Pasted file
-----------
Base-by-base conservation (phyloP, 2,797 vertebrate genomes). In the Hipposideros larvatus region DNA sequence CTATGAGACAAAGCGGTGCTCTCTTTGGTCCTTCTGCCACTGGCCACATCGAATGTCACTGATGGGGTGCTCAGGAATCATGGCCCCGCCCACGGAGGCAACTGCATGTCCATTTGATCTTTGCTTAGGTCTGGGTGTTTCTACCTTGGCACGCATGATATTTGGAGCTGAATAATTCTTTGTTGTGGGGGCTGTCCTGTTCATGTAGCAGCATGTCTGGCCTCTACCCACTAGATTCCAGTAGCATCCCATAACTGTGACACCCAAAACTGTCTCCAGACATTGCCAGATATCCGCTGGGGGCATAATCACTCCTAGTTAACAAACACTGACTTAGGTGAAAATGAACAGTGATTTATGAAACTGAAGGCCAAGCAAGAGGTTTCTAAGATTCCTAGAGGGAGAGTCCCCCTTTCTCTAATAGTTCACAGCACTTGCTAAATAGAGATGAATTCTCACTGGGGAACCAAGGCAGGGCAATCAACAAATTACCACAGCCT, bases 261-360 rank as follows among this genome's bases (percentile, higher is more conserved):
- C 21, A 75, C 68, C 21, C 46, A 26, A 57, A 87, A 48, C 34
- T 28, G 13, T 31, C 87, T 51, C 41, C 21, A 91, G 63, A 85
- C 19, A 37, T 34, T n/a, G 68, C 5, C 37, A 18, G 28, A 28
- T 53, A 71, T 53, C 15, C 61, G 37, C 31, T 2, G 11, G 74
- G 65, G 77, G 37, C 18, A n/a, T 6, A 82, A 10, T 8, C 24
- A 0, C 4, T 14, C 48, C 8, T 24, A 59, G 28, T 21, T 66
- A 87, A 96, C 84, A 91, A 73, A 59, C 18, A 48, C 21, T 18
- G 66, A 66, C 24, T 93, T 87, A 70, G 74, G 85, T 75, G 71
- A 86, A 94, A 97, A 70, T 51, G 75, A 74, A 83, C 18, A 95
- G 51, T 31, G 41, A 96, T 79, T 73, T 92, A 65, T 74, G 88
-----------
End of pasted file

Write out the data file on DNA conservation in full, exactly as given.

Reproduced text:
Base-by-base conservation (phyloP, 2,797 vertebrate genomes). In the Hipposideros larvatus region DNA sequence CTATGAGACAAAGCGGTGCTCTCTTTGGTCCTTCTGCCACTGGCCACATCGAATGTCACTGATGGGGTGCTCAGGAATCATGGCCCCGCCCACGGAGGCAACTGCATGTCCATTTGATCTTTGCTTAGGTCTGGGTGTTTCTACCTTGGCACGCATGATATTTGGAGCTGAATAATTCTTTGTTGTGGGGGCTGTCCTGTTCATGTAGCAGCATGTCTGGCCTCTACCCACTAGATTCCAGTAGCATCCCATAACTGTGACACCCAAAACTGTCTCCAGACATTGCCAGATATCCGCTGGGGGCATAATCACTCCTAGTTAACAAACACTGACTTAGGTGAAAATGAACAGTGATTTATGAAACTGAAGGCCAAGCAAGAGGTTTCTAAGATTCCTAGAGGGAGAGTCCCCCTTTCTCTAATAGTTCACAGCACTTGCTAAATAGAGATGAATTCTCACTGGGGAACCAAGGCAGGGCAATCAACAAATTACCACAGCCT, bases 261-360 rank as follows among this genome's bases (percentile, higher is more conserved):
- C 21, A 75, C 68, C 21, C 46, A 26, A 57, A 87, A 48, C 34
- T 28, G 13, T 31, C 87, T 51, C 41, C 21, A 91, G 63, A 85
- C 19, A 37, T 34, T n/a, G 68, C 5, C 37, A 18, G 28, A 28
- T 53, A 71, T 53, C 15, C 61, G 37, C 31, T 2, G 11, G 74
- G 65, G 77, G 37, C 18, A n/a, T 6, A 82, A 10, T 8, C 24
- A 0, C 4, T 14, C 48, C 8, T 24, A 59, G 28, T 21, T 66
- A 87, A 96, C 84, A 91, A 73, A 59, C 18, A 48, C 21, T 18
- G 66, A 66, C 24, T 93, T 87, A 70, G 74, G 85, T 75, G 71
- A 86, A 94, A 97, A 70, T 51, G 75, A 74, A 83, C 18, A 95
- G 51, T 31, G 41, A 96, T 79, T 73, T 92, A 65, T 74, G 88